NHL needs to loosen its grip for All-Star Game to be relevant again

·5-min read

If there has been any benefit to the league's schedule being thrown off cadence these last two years, it's that we haven't had to lament the NHL All-Star Game in quite some time.

What was once an exciting weekend for fans, sponsors, broadcast partners, and previously-gung-ho participants has devolved over the decades into something that just cannot manage to be meaningful beyond the market in which its staged.

There is no shortage of reasons why the NHL All-Star weekend isn't what it once was, including something just as basic — or vague — as the way in which the wind now blows. Because this is not just an NHL problem, but an issue that exists across all sports that carve out a weekend to showcase talent in some shape or form. There is just something about the way we, and more specifically professional athletes, live our lives that has created a disconnect with these events.

But one overriding explanation stands out for me when contemplating why the NHL's version is failing: Being an All-Star is a distinction that has been devalued to an extreme degree.

I'm not sure when the ball starting rolling on this, but it seems now everyone involved is doing their part to see to it that it means less. At the planning and execution level, the events, and the game itself, have simply become stale. At the player level, one of the most marketable talents in league history, Alexander Ovechkin, has routinely skipped the event (though he's chosen to attend this season, apparently), as part of a larger collection of top-end talents influencing the idea that the event is now lesser than through their willingness to skip.

Even the fans and media have contributed, using their voices and votes to include players who simply don't belong. Sure, John Scott's inclusion led to one of the best All-Star moments in recent memory, but it's hard to argue that his MVP performance didn't help to de-legitimize the event.

The most powerful factor, however, is the league's refusal to simply pick the talent worthy of the distinction in its efforts to include all 32 franchises. In its latest event and team-selection strategy, the league office has boxed itself in to the nth degree, implementing the most inflexible guidelines imaginable when choosing who is and who isn't an All-Star.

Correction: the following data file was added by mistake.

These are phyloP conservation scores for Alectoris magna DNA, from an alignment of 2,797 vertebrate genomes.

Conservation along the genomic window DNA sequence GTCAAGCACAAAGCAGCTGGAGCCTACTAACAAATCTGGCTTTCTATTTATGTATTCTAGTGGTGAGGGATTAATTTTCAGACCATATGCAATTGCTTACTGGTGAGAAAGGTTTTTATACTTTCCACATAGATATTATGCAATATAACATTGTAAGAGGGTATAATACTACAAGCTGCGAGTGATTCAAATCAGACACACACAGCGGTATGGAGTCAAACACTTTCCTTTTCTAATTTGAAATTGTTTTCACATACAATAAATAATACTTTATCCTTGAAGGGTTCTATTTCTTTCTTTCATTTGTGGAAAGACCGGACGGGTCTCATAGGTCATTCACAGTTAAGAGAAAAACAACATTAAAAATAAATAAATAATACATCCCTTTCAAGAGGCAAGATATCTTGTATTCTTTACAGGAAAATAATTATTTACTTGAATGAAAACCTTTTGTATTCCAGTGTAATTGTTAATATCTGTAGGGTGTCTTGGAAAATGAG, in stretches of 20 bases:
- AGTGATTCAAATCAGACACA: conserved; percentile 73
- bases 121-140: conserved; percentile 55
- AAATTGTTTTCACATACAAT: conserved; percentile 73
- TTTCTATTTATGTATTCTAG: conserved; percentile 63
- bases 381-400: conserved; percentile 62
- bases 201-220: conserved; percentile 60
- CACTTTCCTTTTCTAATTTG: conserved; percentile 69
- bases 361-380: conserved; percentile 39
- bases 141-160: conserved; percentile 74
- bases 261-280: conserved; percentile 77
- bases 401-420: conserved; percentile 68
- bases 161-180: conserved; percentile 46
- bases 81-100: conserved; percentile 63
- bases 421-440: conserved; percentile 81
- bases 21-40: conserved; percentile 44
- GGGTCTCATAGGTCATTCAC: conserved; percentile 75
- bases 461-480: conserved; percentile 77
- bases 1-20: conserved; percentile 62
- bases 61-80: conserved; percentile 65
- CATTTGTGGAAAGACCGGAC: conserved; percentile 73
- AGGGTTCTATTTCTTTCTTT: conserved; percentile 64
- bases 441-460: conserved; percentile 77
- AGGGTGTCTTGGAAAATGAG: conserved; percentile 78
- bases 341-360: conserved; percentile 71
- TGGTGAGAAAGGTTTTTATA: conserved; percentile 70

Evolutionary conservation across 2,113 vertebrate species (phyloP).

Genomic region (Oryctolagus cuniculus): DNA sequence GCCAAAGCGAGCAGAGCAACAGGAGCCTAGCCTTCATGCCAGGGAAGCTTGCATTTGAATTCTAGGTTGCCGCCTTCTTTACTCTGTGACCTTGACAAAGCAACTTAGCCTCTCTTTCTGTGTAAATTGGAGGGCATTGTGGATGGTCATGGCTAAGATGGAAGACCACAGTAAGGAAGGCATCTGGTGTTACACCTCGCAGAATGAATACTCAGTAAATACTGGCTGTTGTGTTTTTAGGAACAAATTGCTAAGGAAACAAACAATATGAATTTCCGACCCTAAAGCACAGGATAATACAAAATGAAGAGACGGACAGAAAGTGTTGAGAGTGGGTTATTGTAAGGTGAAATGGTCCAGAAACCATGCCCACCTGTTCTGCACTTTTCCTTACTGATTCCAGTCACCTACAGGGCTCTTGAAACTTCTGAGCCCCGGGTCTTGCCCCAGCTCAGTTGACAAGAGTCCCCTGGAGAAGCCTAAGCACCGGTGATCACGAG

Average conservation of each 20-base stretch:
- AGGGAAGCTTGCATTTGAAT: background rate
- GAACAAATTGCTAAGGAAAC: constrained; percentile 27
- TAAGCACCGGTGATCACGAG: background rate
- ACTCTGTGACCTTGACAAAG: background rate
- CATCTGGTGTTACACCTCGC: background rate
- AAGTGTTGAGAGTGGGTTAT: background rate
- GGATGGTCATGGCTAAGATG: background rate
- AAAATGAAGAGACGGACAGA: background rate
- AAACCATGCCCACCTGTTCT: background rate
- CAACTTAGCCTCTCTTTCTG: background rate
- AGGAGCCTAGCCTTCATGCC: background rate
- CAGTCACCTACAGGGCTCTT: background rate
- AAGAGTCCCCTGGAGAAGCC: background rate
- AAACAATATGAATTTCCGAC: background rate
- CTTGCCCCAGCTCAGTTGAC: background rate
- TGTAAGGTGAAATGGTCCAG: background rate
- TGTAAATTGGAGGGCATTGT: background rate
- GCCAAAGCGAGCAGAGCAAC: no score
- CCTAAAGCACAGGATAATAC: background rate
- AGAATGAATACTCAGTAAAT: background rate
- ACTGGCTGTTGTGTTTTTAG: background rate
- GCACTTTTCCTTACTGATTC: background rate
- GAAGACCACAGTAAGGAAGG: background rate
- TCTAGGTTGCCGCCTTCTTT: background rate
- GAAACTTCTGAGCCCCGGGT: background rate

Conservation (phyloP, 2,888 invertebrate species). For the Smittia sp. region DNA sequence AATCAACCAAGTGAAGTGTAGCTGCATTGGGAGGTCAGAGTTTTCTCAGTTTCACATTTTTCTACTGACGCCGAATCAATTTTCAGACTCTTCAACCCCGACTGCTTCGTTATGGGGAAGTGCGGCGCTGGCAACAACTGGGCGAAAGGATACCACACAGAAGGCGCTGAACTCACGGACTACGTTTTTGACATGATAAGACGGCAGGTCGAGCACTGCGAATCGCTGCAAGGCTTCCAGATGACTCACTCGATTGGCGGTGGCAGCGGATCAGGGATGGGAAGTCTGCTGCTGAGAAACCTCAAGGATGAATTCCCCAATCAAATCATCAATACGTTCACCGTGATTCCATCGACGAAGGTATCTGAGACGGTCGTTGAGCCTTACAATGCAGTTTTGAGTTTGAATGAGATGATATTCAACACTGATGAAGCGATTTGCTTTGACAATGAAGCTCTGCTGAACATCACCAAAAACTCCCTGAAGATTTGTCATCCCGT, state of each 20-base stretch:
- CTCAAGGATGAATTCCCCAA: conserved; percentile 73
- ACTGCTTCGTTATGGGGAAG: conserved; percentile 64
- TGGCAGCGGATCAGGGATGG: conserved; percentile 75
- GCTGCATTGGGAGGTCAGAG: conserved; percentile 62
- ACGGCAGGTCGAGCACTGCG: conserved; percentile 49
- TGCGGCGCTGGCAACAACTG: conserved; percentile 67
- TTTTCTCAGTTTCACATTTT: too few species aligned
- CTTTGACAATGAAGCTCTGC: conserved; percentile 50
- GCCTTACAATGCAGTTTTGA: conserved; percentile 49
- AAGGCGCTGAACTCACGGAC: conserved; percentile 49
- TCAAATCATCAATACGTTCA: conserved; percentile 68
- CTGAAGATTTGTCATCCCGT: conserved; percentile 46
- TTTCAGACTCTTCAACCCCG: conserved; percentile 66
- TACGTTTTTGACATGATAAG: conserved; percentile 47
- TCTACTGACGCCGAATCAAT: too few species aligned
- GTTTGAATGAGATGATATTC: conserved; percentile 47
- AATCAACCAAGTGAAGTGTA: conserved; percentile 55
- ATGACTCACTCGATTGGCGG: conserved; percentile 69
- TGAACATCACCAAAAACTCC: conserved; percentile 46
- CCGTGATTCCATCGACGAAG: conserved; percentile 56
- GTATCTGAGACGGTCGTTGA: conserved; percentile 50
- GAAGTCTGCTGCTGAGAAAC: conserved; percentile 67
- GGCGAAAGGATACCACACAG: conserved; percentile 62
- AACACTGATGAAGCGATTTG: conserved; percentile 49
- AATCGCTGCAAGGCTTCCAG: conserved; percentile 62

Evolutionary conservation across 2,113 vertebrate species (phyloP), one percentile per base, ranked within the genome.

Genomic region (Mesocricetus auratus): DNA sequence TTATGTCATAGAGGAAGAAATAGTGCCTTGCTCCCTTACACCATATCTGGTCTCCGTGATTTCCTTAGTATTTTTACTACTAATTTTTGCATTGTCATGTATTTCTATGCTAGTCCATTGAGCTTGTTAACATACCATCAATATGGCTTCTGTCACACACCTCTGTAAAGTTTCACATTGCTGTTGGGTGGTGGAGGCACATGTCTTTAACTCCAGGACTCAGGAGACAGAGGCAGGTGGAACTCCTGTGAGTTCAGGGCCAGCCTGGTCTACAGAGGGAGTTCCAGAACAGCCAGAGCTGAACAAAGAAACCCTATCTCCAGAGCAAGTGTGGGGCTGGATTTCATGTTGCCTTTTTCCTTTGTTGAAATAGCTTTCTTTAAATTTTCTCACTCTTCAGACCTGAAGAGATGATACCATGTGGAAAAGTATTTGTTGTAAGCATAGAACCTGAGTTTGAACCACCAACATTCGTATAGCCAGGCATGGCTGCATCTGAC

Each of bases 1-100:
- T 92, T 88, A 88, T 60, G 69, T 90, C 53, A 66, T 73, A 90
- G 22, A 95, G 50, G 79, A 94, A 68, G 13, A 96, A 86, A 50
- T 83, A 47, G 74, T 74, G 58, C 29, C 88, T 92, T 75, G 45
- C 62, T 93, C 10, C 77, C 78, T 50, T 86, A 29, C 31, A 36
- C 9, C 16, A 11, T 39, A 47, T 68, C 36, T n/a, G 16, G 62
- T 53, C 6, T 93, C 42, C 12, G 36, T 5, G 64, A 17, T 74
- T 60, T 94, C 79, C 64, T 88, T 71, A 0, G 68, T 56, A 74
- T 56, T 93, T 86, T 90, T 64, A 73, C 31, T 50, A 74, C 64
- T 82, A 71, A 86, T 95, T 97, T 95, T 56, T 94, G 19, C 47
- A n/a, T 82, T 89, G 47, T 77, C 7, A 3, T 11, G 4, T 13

With four 11-man rosters including two fan-voted selections, the league office has nine spots to fill while making sure all eight teams in each division are represented. That means at best 12 teams can have more than one selection, invariably leading to an assembly of deserving candidates left off the rosters.

This season, the absentees (prior to the final fan-awarded roster spot) include four of the top 10 scorers in the NHL, Nazem Kadri, Steven Stamkos, Mikko Rantanen and Brad Marchand, as well as maybe the Vezina Trophy front runner, Igor Shesterkin, among so many other deserving options.

These selections, and these teams, are a farce; players, fans and sponsors understand that. So how could anyone argue that it means less, now, to be an All-Star?

The NHL has boxed itself in to the nth degree, implementing the most inflexible guidelines imaginable when choosing who is and who isn't an All-Star.
The NHL has boxed itself in to the nth degree, implementing the most inflexible guidelines imaginable when choosing who is and who isn't an All-Star. (Getty)

While there is no single fix-all solution, there are pretty simple steps to improving certain things. Deciding that not every team has to be represented is a start, though it's unlikely the NHL will ever make that concession — even after the industry-leading NBA has taken that stance. Removing the division-to-division parameters would help blur the lines as well, likely leading to a few more deserving candidates.

But how about this idea? Like many NHL players have and done previously, why doesn't the league office recuse itself from the selection process altogether? Why not cede control and have the two broadcasting partners on respective sides of the border, huddle up in a room and decide which 44 players they want to try to market across a 48-hour stretch in early February?

Do you think Sportsnet in Canada and, in this case, ESPN in the United States, would choose John Gibson over camera-hungry Calder Trophy candidate and creator of the "Dishigan," Trevor Zegras? Or Drake Batherson over Brady Tkachuk? Or stay-at-home defender Adam Pelech over Mat Barzal, despite his struggles this season?

To steal a phrase from Nathan MacKinnon, who was understandably upset that his Avalanche aren't represented in the fashion they should be, the NHL Participation Game has nothing on the NHL All-Marketable Game.

Let's trust those in charge of marketing the sport to mass audiences decide which players would translate best.

In fact, I'll take it a step further. Let the networks decide the event schedule. Let them decide if positions matter. Let them work with their selections on how best to use them throughout the weekend. Let them draft the teams. Have them throw sticks at centre ice to shake things up. Let them divide by nations. Let them serve beer before a live draft.

These networks are in the business of creating and executing on ideas. Their billions are built on innovation. They specialize in special events.

So maybe have them both deal and play the hand?

This is an event the NHL has clearly choked the life out of. And we won't see an improvement until it loosens its grip.

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